MPs have asked the government whether it will consider using powers to block takeovers for national security reasons to stop a hostile bid for the engineering company GKN, which makes technology used in the F-35 fighter jet.
GKN has rejected as “derisory” a £7bn offer from the turnaround specialist Melrose, after it appealed directly to shareholders rather than seeking consent from the company’s management.
Rachel Reeves, the Labour MP who chairs the business, energy and industrial strategy select committee, has written to the business secretary, Greg Clark, to ask whether the government has considered using its powers to block the deal.
The appeal follows an assurance from Theresa May earlier this week that the Department for Business, Energy and Industrial Strategy (BEIS) would be “looking closely” at the proposed takeover.
In her letter to Clark, Reeves asked for “more detail about the nature of the discussions you have had with the chief executives of both GKN and Melrose”.
“In particular, have you established whether there are sufficient grounds for you to intervene in the public interest on the grounds of national security?” she wrote.
She also asked whether Clark, who is weighing up adding to Whitehall’s powers to block takeovers, to consider “widening the scope” for government intervention.
“For example, in other countries, such as Germany, I understand that the law requires a qualified majority of 75% of votes cast for certain actions associated with a hostile takeover,” Reeves wrote.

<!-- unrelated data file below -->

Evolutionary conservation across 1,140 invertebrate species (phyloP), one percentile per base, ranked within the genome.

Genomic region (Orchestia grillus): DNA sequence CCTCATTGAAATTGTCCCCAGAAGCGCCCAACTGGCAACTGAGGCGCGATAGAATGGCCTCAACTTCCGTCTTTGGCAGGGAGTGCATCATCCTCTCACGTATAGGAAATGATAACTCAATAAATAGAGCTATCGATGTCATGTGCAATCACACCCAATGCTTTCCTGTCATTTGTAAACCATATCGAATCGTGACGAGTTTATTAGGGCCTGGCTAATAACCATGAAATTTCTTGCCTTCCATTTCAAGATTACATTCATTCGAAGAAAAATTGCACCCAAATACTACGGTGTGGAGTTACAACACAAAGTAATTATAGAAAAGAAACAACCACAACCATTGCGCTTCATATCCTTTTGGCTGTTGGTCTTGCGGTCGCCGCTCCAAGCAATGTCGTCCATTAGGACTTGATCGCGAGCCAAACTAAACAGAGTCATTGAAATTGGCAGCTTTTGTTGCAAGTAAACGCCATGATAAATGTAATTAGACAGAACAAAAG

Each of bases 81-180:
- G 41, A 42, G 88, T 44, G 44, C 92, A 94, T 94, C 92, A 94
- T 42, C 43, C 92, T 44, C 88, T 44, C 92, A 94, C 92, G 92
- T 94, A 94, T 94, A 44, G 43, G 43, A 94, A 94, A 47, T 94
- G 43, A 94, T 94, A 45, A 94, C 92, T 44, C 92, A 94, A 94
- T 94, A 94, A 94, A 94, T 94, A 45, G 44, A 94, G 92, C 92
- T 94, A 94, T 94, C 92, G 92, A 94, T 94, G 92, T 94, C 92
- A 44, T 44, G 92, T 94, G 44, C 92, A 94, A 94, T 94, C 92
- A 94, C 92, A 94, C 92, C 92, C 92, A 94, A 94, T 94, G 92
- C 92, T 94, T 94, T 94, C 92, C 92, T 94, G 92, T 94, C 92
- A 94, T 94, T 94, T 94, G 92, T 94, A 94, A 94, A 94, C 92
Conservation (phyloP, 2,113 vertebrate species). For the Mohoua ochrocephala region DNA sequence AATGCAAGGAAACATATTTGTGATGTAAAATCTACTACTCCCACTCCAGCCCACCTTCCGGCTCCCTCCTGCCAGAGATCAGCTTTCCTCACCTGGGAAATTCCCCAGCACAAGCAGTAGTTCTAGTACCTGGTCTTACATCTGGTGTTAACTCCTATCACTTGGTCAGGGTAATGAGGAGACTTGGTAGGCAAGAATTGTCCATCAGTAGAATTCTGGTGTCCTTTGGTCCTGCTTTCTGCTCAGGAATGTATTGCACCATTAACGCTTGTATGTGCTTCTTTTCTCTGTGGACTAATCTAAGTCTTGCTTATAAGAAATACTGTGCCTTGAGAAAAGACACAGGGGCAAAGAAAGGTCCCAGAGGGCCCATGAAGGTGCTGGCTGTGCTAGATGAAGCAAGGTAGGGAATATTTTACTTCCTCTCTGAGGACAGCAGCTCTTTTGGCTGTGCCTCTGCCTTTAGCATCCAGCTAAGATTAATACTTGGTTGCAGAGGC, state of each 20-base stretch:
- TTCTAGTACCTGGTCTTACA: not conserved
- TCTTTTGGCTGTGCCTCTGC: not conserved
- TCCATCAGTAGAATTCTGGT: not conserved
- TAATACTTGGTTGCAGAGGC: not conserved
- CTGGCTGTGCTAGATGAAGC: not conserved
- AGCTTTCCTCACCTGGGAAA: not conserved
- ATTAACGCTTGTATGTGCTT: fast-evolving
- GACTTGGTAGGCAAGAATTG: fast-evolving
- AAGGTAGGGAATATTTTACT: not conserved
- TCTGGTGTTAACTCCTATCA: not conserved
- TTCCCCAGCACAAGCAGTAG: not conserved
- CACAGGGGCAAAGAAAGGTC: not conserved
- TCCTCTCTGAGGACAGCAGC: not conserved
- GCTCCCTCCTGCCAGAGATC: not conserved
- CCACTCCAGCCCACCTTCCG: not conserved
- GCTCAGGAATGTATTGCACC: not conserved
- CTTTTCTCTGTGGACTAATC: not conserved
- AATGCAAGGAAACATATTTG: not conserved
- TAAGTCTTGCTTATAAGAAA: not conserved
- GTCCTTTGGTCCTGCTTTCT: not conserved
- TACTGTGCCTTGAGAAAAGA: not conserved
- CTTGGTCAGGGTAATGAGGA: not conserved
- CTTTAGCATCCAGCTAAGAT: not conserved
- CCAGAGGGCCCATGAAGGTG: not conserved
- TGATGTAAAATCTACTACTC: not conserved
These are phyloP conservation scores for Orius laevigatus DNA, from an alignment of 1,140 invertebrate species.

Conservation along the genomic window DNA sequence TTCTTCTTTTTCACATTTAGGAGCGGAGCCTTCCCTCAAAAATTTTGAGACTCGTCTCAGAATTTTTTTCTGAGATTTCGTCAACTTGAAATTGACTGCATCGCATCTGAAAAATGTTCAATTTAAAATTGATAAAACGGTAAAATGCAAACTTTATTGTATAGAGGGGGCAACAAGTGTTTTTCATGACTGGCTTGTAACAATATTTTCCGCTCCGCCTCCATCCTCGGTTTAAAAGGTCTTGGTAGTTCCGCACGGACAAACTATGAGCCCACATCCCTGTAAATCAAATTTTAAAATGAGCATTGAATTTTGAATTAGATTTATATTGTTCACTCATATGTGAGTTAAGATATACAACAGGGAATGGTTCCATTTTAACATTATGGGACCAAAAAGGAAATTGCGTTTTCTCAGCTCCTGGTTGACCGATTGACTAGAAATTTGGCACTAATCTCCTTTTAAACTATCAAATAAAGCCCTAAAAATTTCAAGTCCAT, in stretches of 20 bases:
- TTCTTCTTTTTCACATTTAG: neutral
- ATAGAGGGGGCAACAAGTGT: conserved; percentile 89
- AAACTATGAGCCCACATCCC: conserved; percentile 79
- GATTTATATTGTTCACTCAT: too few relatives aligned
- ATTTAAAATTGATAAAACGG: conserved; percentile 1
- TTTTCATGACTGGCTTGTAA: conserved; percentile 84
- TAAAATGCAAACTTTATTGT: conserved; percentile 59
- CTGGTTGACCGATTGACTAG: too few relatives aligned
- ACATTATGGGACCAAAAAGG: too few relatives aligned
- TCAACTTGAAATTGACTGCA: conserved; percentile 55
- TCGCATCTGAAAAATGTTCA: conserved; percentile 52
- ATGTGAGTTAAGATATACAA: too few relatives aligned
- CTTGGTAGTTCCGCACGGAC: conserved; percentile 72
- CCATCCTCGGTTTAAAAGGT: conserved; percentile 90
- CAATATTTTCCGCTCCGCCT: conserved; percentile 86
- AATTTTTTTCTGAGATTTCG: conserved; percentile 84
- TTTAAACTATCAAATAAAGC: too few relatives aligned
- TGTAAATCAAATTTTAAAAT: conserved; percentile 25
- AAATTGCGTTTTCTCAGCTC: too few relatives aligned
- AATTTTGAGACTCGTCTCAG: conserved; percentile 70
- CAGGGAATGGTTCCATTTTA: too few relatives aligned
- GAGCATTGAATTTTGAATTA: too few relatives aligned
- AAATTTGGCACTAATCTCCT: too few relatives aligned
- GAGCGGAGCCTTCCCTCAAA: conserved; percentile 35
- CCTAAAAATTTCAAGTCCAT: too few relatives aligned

She also asked whether the government would reopen proposals to limit the ability of shareholders to vote on takeovers if they have only recently bought shares.
Reeves referred to the controversial £12bn takeover of Cadbury by Kraft in 2010, when hedge funds and other speculators were accused of buying up shares in the chocolate-maker so they could vote in favour of a deal and make a quick profit.
The Labour MP asked for a response by 20 February. BEIS had not responded to a request for comment at the time of publication.
Rebecca Long-Bailey, the shadow business secretary, has urged Clark to stop the takeover, which she said would “risk weakening our industrial base and diminishing our national defence capabilities”.
The former business secretary Vince Cable warned earlier this week that Melrose was an “asset-stripper” whose bid for GKN posed a “serious threat” to the UK industrial strategy.
The Liberal Democrat leader’s comment is understood to refer to Melrose’s strategy of taking over underperforming companies and stripping out inefficient layers of management or selling off assets.
A deal for GKN would be its largest and most controversial to date, given the takeover target’s work in areas that overlap with the UK military.
GKN works in automotive, metallurgy and aerospace, including sensitive areas such as technology for the US defence company Lockheed Martin’s F-35B fighter jet, 138 of which have been ordered for the Royal Air Force.
The company, which used to be known as Guest, Keen and Nettlefolds and traces its history back to 1759, has struggled in recent years and issued a profit warning after a downturn in its US aerospace business.
GKN has proposed splitting into two rather than accepting the offer from Melrose, whose chief executive, Simon Peckham, has said the decision is “down to the shareholders now”.
Melrose, founded in 2003, said it would not pursue a “hasty” split of the automotive and aerospace divisions, but would sell small parts of GKN to “simplify and declutter” the business.
In a proposal document sent to shareholders, Melrose insisted it would take its national security obligations seriously if the cash-plus-shares offer succeeds.
“As an established UK public company with relevant experience, we fully recognise our requirements in this regard and have no doubt that this is completely compatible with our approach,” the company said.